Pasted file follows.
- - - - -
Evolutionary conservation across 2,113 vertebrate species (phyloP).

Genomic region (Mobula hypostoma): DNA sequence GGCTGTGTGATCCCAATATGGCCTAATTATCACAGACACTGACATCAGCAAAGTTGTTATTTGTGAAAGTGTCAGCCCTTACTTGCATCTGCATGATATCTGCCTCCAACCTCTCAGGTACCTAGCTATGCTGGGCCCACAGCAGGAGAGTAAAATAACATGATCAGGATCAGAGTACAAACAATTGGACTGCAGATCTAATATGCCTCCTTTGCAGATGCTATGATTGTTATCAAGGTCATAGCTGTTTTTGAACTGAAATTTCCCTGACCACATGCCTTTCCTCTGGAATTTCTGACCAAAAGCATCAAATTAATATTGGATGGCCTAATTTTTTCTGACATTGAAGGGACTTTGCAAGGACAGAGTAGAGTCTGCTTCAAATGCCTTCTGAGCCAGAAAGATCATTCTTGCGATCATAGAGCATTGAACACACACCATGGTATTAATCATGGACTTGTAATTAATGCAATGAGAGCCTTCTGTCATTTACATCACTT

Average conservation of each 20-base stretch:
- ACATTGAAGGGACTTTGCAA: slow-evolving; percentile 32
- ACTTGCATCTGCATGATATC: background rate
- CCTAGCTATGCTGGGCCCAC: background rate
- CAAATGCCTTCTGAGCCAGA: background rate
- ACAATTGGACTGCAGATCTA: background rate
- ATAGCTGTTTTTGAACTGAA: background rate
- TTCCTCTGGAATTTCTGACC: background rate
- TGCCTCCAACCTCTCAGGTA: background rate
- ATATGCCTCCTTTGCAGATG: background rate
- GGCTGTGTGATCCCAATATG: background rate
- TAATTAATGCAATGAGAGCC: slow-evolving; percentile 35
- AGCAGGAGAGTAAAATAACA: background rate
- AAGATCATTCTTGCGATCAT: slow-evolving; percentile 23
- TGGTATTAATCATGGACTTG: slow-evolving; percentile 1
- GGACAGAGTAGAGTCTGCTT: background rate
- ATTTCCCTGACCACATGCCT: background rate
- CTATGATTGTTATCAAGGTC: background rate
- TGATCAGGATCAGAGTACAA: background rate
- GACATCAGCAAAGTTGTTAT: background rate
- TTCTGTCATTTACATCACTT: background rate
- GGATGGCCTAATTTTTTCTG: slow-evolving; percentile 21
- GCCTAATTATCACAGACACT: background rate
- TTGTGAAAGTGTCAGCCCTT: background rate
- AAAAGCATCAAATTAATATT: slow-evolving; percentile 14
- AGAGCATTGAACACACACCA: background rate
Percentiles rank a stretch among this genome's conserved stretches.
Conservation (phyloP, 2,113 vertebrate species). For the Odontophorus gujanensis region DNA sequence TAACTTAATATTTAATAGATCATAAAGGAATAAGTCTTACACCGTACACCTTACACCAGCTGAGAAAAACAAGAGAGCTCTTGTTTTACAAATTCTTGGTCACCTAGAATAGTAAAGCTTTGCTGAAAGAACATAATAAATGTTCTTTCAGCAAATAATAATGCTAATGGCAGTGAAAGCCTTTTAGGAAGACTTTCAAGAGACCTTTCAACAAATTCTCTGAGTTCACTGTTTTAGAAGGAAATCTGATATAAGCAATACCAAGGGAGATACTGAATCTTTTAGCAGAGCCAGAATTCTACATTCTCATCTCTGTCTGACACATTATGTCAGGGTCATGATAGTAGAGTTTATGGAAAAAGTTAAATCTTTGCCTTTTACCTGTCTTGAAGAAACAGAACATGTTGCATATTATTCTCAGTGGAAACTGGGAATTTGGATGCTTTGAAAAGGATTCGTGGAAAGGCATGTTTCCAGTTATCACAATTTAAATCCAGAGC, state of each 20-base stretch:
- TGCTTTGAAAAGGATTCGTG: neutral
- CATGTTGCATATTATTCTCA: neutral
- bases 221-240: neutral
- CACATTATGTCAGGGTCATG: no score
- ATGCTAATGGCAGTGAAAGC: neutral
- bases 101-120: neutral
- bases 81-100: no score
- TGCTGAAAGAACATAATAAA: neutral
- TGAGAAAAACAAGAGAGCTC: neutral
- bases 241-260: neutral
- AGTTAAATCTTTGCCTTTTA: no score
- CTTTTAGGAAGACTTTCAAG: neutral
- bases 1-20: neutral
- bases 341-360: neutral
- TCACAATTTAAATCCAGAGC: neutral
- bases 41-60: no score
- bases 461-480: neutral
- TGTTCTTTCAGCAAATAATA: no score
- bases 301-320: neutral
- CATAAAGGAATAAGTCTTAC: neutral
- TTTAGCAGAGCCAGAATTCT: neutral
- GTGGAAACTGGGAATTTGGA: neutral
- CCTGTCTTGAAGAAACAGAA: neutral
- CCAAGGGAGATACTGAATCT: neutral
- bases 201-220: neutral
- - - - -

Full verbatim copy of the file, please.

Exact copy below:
Evolutionary conservation across 2,113 vertebrate species (phyloP).

Genomic region (Mobula hypostoma): DNA sequence GGCTGTGTGATCCCAATATGGCCTAATTATCACAGACACTGACATCAGCAAAGTTGTTATTTGTGAAAGTGTCAGCCCTTACTTGCATCTGCATGATATCTGCCTCCAACCTCTCAGGTACCTAGCTATGCTGGGCCCACAGCAGGAGAGTAAAATAACATGATCAGGATCAGAGTACAAACAATTGGACTGCAGATCTAATATGCCTCCTTTGCAGATGCTATGATTGTTATCAAGGTCATAGCTGTTTTTGAACTGAAATTTCCCTGACCACATGCCTTTCCTCTGGAATTTCTGACCAAAAGCATCAAATTAATATTGGATGGCCTAATTTTTTCTGACATTGAAGGGACTTTGCAAGGACAGAGTAGAGTCTGCTTCAAATGCCTTCTGAGCCAGAAAGATCATTCTTGCGATCATAGAGCATTGAACACACACCATGGTATTAATCATGGACTTGTAATTAATGCAATGAGAGCCTTCTGTCATTTACATCACTT

Average conservation of each 20-base stretch:
- ACATTGAAGGGACTTTGCAA: slow-evolving; percentile 32
- ACTTGCATCTGCATGATATC: background rate
- CCTAGCTATGCTGGGCCCAC: background rate
- CAAATGCCTTCTGAGCCAGA: background rate
- ACAATTGGACTGCAGATCTA: background rate
- ATAGCTGTTTTTGAACTGAA: background rate
- TTCCTCTGGAATTTCTGACC: background rate
- TGCCTCCAACCTCTCAGGTA: background rate
- ATATGCCTCCTTTGCAGATG: background rate
- GGCTGTGTGATCCCAATATG: background rate
- TAATTAATGCAATGAGAGCC: slow-evolving; percentile 35
- AGCAGGAGAGTAAAATAACA: background rate
- AAGATCATTCTTGCGATCAT: slow-evolving; percentile 23
- TGGTATTAATCATGGACTTG: slow-evolving; percentile 1
- GGACAGAGTAGAGTCTGCTT: background rate
- ATTTCCCTGACCACATGCCT: background rate
- CTATGATTGTTATCAAGGTC: background rate
- TGATCAGGATCAGAGTACAA: background rate
- GACATCAGCAAAGTTGTTAT: background rate
- TTCTGTCATTTACATCACTT: background rate
- GGATGGCCTAATTTTTTCTG: slow-evolving; percentile 21
- GCCTAATTATCACAGACACT: background rate
- TTGTGAAAGTGTCAGCCCTT: background rate
- AAAAGCATCAAATTAATATT: slow-evolving; percentile 14
- AGAGCATTGAACACACACCA: background rate
Percentiles rank a stretch among this genome's conserved stretches.
Conservation (phyloP, 2,113 vertebrate species). For the Odontophorus gujanensis region DNA sequence TAACTTAATATTTAATAGATCATAAAGGAATAAGTCTTACACCGTACACCTTACACCAGCTGAGAAAAACAAGAGAGCTCTTGTTTTACAAATTCTTGGTCACCTAGAATAGTAAAGCTTTGCTGAAAGAACATAATAAATGTTCTTTCAGCAAATAATAATGCTAATGGCAGTGAAAGCCTTTTAGGAAGACTTTCAAGAGACCTTTCAACAAATTCTCTGAGTTCACTGTTTTAGAAGGAAATCTGATATAAGCAATACCAAGGGAGATACTGAATCTTTTAGCAGAGCCAGAATTCTACATTCTCATCTCTGTCTGACACATTATGTCAGGGTCATGATAGTAGAGTTTATGGAAAAAGTTAAATCTTTGCCTTTTACCTGTCTTGAAGAAACAGAACATGTTGCATATTATTCTCAGTGGAAACTGGGAATTTGGATGCTTTGAAAAGGATTCGTGGAAAGGCATGTTTCCAGTTATCACAATTTAAATCCAGAGC, state of each 20-base stretch:
- TGCTTTGAAAAGGATTCGTG: neutral
- CATGTTGCATATTATTCTCA: neutral
- bases 221-240: neutral
- CACATTATGTCAGGGTCATG: no score
- ATGCTAATGGCAGTGAAAGC: neutral
- bases 101-120: neutral
- bases 81-100: no score
- TGCTGAAAGAACATAATAAA: neutral
- TGAGAAAAACAAGAGAGCTC: neutral
- bases 241-260: neutral
- AGTTAAATCTTTGCCTTTTA: no score
- CTTTTAGGAAGACTTTCAAG: neutral
- bases 1-20: neutral
- bases 341-360: neutral
- TCACAATTTAAATCCAGAGC: neutral
- bases 41-60: no score
- bases 461-480: neutral
- TGTTCTTTCAGCAAATAATA: no score
- bases 301-320: neutral
- CATAAAGGAATAAGTCTTAC: neutral
- TTTAGCAGAGCCAGAATTCT: neutral
- GTGGAAACTGGGAATTTGGA: neutral
- CCTGTCTTGAAGAAACAGAA: neutral
- CCAAGGGAGATACTGAATCT: neutral
- bases 201-220: neutral